BAHRAIN, one of America’s more repressive allies, tries to keep many journalists and human rights monitors out. I recently tried to slip in anyway.
The jig was up at the Bahrain airport when an immigration officer typed my name into his computer and then snapped to attention. “Go back over there and sit down,” he said, looking at me in horror and keeping my passport. “We’ll call you.”
The Sunni monarchy in Bahrain doesn’t want witnesses as it tightens its chokehold over a largely Shiite population. Almost every evening, there are clashes between the police and protesters, with both sides growing more enraged and violent.
Around 100 people have been killed since Arab Spring protests began in Bahrain in February 2011. I was in Bahrain then as troops opened fire without warning on unarmed protesters who were chanting “peaceful, peaceful.”
The oppression has sometimes been nothing short of savage. Police clubbed a distinguished surgeon, Sadiq al-Ekri, into a coma — because he tried to provide medical aid to injured protesters. By all accounts, torture has been common.
In the larger scheme of things, Bahrain is a tiny country and maybe doesn’t matter much to the United States. What nags at me is that this is a close American ally — assaulting people in some cases with American equipment — yet the Obama administration mostly averts its eyes. This is a case not just of brutal repression, but also of American hypocrisy.
After that initial crackdown in 2011, the king commissioned a blunt outside report, and the Obama administration hoped that the country would ease up under the more open-minded crown prince. That hope is collapsing, and Bahrain is now clamping down more tightly.
“The human rights situation in Bahrain has markedly deteriorated over recent months, with repressive practices increasingly entrenched,” Amnesty International noted in a recent report on Bahrain. It concluded: “the reform process has been shelved and repression unleashed.”
The crackdown has, in turn, hardened the opposition, which increasingly turns to Molotov cocktails, rocks and other weapons to confront the authorities. Moderates on both sides are being marginalized.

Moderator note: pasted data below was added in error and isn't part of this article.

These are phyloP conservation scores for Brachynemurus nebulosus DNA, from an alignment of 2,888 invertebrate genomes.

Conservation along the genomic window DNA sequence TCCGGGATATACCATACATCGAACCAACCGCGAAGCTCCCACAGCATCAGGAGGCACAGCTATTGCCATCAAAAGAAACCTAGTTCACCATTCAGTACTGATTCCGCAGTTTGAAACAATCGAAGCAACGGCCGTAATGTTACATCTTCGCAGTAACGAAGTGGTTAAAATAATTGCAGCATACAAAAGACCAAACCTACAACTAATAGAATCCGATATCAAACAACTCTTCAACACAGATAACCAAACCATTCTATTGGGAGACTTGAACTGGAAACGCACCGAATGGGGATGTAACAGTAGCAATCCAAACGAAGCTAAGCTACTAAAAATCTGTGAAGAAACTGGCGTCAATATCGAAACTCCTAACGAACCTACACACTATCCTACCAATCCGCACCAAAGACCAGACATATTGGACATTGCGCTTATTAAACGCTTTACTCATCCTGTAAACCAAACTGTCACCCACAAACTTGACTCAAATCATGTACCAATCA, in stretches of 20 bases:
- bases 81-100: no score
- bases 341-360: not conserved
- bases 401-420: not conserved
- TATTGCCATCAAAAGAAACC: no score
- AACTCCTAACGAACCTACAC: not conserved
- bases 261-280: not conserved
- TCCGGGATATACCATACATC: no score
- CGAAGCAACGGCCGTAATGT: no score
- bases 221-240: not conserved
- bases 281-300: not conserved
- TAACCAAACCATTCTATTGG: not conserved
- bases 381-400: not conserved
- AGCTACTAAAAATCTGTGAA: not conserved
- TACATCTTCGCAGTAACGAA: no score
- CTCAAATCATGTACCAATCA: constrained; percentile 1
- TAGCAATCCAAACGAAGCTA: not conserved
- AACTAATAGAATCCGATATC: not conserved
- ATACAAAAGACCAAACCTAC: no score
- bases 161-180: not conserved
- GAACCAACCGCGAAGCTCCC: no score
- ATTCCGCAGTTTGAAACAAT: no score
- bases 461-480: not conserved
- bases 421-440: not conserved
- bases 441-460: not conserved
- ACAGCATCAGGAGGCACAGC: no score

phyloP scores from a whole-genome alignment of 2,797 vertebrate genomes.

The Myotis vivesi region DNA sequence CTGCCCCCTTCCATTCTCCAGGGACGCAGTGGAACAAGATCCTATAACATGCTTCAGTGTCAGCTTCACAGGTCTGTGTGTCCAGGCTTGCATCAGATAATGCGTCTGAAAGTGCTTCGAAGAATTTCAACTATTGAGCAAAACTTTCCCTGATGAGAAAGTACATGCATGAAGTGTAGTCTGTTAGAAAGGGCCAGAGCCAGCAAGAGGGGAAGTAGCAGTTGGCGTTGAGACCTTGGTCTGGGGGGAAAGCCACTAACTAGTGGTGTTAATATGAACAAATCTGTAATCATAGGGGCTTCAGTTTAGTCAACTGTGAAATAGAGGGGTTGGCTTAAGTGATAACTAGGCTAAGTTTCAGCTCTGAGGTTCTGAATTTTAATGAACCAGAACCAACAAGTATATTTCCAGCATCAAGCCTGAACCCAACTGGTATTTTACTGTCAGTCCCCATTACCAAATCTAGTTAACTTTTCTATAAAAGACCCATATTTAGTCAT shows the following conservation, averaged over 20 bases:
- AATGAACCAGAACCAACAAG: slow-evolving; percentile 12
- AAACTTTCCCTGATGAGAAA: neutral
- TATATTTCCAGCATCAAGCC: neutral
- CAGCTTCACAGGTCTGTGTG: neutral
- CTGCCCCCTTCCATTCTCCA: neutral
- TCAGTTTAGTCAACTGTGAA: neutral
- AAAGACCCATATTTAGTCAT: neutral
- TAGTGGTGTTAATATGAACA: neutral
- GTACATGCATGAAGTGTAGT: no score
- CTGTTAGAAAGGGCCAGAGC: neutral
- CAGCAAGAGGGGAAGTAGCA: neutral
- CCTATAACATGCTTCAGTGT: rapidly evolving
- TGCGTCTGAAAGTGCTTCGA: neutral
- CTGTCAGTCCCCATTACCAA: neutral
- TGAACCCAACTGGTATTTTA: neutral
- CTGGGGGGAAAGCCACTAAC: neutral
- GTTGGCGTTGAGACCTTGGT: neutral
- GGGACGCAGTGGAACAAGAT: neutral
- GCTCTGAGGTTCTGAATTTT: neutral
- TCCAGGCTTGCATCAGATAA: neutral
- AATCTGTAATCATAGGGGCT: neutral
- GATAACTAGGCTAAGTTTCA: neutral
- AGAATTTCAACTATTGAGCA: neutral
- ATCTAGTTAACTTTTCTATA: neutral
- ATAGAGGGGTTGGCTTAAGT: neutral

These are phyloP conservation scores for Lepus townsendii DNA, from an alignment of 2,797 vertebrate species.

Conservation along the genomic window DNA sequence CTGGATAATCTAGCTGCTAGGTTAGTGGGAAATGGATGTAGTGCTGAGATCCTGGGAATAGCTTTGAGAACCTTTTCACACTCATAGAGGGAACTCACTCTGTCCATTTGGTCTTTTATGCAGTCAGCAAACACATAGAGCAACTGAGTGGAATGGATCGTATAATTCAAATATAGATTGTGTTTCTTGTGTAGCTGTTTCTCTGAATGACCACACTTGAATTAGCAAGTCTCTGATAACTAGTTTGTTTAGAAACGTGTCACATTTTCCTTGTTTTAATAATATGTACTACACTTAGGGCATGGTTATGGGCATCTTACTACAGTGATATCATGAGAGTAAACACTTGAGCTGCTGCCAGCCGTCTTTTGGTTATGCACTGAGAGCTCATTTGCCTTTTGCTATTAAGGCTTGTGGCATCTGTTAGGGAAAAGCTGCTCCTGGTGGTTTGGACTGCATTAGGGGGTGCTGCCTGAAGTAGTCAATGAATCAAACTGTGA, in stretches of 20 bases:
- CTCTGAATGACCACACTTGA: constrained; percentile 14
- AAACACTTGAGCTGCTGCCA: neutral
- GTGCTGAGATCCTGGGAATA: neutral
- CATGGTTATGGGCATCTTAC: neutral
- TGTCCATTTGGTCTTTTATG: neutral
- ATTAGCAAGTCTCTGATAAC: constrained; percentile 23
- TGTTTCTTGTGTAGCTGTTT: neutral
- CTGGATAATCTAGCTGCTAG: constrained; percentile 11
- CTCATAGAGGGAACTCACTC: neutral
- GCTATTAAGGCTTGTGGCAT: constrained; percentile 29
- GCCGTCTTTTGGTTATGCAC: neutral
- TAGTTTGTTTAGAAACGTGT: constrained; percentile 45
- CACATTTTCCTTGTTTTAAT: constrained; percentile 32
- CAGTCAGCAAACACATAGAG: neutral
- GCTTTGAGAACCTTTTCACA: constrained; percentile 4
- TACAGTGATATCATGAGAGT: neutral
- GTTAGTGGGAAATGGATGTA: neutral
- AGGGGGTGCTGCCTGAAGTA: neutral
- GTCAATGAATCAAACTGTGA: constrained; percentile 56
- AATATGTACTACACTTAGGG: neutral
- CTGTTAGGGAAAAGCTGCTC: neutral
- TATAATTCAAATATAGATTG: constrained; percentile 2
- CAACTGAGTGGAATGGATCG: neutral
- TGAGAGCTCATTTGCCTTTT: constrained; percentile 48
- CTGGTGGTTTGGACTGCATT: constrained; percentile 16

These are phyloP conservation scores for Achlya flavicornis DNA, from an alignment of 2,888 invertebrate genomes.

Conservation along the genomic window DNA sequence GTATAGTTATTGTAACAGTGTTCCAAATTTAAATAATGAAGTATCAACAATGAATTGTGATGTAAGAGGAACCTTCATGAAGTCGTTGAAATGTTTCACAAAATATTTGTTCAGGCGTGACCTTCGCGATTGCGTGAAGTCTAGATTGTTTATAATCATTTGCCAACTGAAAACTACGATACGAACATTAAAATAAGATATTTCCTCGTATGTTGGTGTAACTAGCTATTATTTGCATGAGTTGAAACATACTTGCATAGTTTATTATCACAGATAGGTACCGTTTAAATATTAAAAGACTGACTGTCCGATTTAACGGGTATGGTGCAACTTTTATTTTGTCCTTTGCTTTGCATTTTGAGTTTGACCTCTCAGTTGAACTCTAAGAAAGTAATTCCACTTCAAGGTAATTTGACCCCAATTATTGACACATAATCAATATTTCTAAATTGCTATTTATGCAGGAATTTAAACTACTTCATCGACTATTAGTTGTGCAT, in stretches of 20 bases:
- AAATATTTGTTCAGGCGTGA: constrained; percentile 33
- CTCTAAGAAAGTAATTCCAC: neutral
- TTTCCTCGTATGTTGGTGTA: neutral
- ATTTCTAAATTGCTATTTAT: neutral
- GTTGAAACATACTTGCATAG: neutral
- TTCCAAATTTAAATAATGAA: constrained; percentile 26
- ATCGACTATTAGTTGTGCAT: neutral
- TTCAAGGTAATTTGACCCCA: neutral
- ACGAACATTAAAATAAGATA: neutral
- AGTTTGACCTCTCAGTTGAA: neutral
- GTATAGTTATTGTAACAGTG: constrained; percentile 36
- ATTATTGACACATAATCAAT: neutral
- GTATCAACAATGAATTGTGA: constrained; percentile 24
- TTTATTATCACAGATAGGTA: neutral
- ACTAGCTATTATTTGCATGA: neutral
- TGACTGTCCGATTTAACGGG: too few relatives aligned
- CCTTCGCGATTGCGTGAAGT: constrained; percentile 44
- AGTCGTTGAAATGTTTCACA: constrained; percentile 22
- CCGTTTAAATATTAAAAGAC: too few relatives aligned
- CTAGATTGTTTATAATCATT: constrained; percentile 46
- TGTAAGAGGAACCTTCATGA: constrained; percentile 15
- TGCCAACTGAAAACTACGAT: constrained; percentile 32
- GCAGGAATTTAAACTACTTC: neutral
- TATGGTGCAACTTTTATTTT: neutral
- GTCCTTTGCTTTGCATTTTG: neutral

This is a tragic turn for Bahrain, which traditionally was a lovely oasis of prosperity, moderation and toleration. Astonishingly, the country’s ambassador to Washington is actually a woman from Bahrain’s tiny Jewish community.
But the king, Hamad bin Isa al-Khalifa, can blame himself for the escalation of violence. He has imprisoned leading advocates of peaceful resistance, like Nabeel Rajab, the globally respected president of the Bahrain Center for Human Rights. My take is that the regime intentionally jails peaceful moderates so as to leave the protest movement in the hands of young men who discredit it by throwing firebombs — and thus create a justification for repression.
On my last visit to Bahrain, I profiled Zainab al-Khawaja, a dynamic young woman with perfect English who studied Mahatma Gandhi and the Rev. Dr. Martin Luther King Jr. and tries to apply their methods. She is exactly the kind of opposition leader Bahrain needs, firing off Twitter messages rather than rocks, but in an e-mail to me a month ago she lamented: “It’s becoming very hard to even tweet about violations in Bahrain.”
She was prescient: Now she has been imprisoned as well.
“The reason the regime goes after them is because people like Zainab and Nabeel represent a force that they cannot deal with,” said Maryam al-Khawaja, Zainab’s sister, who is now in exile. “They stand firm despite the violence. They continue to protest, and they refuse to use violence. This encourages others to do the same. It’s easier for the regime when protesters use things like Molotov cocktails.”
The Obama administration initially spoke out against the crackdown but has since been “inconsistent and muted,” notes Brian Dooley of Human Rights First. “This has been horribly frustrating for human rights activists in Bahrain hoping that the U.S. would support their push for democracy,” he added.
President Obama pulls his punches partly because the United States bases the Navy’s Fifth Fleet in Bahrain and partly because Saudi Arabia insistently backs the repression in Bahrain. The security considerations are real, but, to me, this feels like an echo of Egypt: the United States curries favor with a dictator and ignores public yearning for change. The upshot is extremism, instability and anti-Americanism.
At the airport, an immigration officer eventually approached and told me: “Your name is on a list. You cannot be admitted.” There’s no negotiating with a blacklist, and early the next morning I was deported to Dubai.
Government officials treated me respectfully, and I never felt in danger. It’s different if you’re Bahraini. On the day I arrived, police arrested perhaps the last Bahraini human rights activist still at large, Said Yousif al-Muhafdah, after he posted a photo on Twitter of a protester whom police had shot with shotgun pellets. Muhafdah is charged with “disseminating false information through Twitter.” The downward spiral continues.